A drawback to using these types of routing clips is that they take-up valuable real estate on the circuit board that could be used for instrument components. Additionally, board layout complicated in the fact that routing clip locations have to be provided on the board that correspond to the excess amount of fiber on the optical component. Further, care must be used in routing the fiber through the routing clips to make sure that no kinks or type bends are formed in the optical fiber.

What is needed is a an optical fiber harness that does not take-up real estate on the circuit board. The optical fiber harness should be easily placable on the circuit board and easily receive an optical fiber. The optical fiber harness should also provide a constant bend radius for the optical fiber.

SUMMARY OF THE INVENTION

Accordingly, the present invention is an optical fiber harness having a flat, flexible unitary plastic body folded to form first and second segments. Each segment has a free end and a common fold junction. The first segment is formed into a substantially circular member having outwardly extending tabs. Each tab has an aperture formed therein for receiving an optical fiber. Each tab may be formed with a notch that intersects the apertures for placement of an optical fiber in the notch. A locking member is formed at the free end of the first segment for securing the free end of the circular member to the other end of the circular member at the common fold junction. The second segment is formed into a straight member extending from the common fold junction and intersecting the circular member forming a chord through the circular member. The straight portion has at least a first attachment member extending past the circular member for securing the optical fiber harness onto a circuit board and a locking member for securing the free end of the straight member to the circular member.

In one embodiment, the free end of the second segment extends past the circular member and the attachment member comprises an aperture formed in the straight member at the free end of the second segment. In a further embodiment, the attachment member extends past the circular member at the common folded junction and comprise a notch formed in the attachment member adapted for receiving a coaxial cable. Both attachment member embodiments may be incorporated into the optical fiber harness. The first segment locking member has a hook-like projection formed in the free end of the first segment that engages a notched portion of the first segment adjacent to the common fold junction. The second segment locking member has a first notch formed in the straight member for receiving the intersecting portion of the circular member and a second notch formed in the intersecting circular member for receiving the straight member.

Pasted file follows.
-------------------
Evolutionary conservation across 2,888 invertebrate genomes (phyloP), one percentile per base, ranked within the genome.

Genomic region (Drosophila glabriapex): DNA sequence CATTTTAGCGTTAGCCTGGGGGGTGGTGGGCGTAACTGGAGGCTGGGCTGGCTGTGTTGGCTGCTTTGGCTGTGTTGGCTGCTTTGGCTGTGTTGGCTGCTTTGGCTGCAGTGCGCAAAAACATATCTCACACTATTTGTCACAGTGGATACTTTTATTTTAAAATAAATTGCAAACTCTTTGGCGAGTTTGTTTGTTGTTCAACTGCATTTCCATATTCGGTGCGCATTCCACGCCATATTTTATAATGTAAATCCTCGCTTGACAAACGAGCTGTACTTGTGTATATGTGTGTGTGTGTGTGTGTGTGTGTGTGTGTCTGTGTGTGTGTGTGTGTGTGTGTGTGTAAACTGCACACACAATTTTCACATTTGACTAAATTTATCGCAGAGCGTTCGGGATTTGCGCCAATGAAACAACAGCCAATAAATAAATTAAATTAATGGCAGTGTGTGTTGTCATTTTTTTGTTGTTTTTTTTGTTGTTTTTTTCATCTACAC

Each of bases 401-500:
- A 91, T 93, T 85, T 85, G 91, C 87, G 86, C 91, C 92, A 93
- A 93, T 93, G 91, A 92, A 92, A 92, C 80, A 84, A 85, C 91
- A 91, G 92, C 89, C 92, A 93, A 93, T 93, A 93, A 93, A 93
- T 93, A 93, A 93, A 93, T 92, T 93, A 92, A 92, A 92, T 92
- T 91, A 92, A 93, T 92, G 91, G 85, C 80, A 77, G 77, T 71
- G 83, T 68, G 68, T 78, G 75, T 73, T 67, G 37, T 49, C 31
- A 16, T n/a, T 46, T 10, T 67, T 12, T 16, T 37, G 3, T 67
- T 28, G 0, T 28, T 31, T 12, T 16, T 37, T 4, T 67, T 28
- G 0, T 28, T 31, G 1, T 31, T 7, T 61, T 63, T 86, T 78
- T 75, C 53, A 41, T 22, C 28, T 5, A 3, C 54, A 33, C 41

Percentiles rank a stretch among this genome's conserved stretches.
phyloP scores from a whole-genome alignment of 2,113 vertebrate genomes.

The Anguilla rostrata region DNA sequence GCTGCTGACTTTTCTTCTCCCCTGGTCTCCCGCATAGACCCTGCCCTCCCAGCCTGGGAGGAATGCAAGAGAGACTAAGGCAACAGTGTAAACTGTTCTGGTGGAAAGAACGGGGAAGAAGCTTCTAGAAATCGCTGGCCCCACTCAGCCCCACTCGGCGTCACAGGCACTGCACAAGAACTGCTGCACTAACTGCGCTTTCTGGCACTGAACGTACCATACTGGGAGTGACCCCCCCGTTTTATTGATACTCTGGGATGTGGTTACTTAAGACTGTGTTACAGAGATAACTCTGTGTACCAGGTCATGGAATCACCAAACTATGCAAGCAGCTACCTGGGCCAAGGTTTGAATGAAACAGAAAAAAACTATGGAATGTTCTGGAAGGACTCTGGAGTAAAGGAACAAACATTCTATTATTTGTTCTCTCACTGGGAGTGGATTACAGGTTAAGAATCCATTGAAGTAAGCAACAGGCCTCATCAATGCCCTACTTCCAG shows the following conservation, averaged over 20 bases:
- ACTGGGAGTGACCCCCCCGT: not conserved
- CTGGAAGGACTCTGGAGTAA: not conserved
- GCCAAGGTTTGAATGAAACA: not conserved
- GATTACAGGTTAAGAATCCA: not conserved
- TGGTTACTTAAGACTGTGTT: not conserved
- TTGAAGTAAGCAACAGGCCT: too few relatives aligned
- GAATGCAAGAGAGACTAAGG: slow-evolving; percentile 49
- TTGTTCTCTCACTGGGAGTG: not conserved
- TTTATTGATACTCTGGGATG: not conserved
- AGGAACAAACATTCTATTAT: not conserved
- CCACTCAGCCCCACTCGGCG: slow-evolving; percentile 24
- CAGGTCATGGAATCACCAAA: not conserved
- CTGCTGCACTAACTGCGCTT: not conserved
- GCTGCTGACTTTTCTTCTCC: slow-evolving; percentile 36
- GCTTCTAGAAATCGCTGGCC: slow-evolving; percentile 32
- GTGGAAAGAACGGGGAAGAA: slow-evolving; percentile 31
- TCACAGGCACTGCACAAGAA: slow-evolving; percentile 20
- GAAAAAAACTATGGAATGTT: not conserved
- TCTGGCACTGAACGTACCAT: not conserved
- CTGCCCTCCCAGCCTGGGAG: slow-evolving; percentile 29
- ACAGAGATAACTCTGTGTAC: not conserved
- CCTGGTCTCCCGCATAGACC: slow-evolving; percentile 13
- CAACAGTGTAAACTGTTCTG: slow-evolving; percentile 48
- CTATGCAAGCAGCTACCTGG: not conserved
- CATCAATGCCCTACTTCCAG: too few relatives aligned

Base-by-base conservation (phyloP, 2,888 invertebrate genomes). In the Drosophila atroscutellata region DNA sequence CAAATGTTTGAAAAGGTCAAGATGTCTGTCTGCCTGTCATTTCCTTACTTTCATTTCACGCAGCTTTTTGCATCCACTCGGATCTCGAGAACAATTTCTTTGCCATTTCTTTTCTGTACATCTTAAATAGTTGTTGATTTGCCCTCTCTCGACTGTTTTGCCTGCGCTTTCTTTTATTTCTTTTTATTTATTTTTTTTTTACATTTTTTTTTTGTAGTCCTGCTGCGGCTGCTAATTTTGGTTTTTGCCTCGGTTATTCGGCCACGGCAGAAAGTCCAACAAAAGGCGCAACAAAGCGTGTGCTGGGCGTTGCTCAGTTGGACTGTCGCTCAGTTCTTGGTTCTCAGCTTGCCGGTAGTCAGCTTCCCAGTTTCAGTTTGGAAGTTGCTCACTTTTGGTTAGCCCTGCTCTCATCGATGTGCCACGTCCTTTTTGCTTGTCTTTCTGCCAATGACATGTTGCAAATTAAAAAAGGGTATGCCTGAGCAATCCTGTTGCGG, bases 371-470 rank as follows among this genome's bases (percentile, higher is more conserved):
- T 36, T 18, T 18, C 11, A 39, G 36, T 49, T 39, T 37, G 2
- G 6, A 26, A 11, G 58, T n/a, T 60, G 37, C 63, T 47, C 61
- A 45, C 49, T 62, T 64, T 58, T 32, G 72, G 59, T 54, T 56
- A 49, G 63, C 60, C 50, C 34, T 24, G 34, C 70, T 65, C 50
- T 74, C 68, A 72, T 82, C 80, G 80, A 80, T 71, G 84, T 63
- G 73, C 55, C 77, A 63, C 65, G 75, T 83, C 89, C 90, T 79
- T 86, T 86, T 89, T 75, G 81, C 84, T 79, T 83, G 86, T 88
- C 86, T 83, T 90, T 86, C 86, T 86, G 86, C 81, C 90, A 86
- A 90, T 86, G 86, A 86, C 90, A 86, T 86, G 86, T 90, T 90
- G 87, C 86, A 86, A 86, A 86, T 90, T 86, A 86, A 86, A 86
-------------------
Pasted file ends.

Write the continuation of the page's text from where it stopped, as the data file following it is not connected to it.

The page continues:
The objects, advantages and novel features of the present invention are apparent from the following detailed description when read in conjunction with the appended claims and attached drawings.

BRIEF DESCRIPTION OF THE DRAWING FIGURES

FIG. 1 is a plan view of the flat, flexible unitary plastic body of the optical fiber harness according to the present invention.

FIG. 2 is a perspective view of common folded junction defining first and second segments in the unitary plastic body of the optical fiber harness according to the present invention.

FIG. 3 is a perspective view of the intersection of the first and second segments of the unitary plastic body of the optical fiber harness according to the present invention.

FIG. 4 is a perspective view of the first segment formed into a circular member and the second segment formed into a straight member in the optical fiber harness according to the present invention.

FIG. 5 is a perspective view of the first segment hooked locking member in the optical fiber harness according to the present invention.

FIG. 6 is a perspective view of the optical fiber harness positioned on a circuit board.

DETAILED DESCRIPTION OF THE PREFERRED EMBODIMENT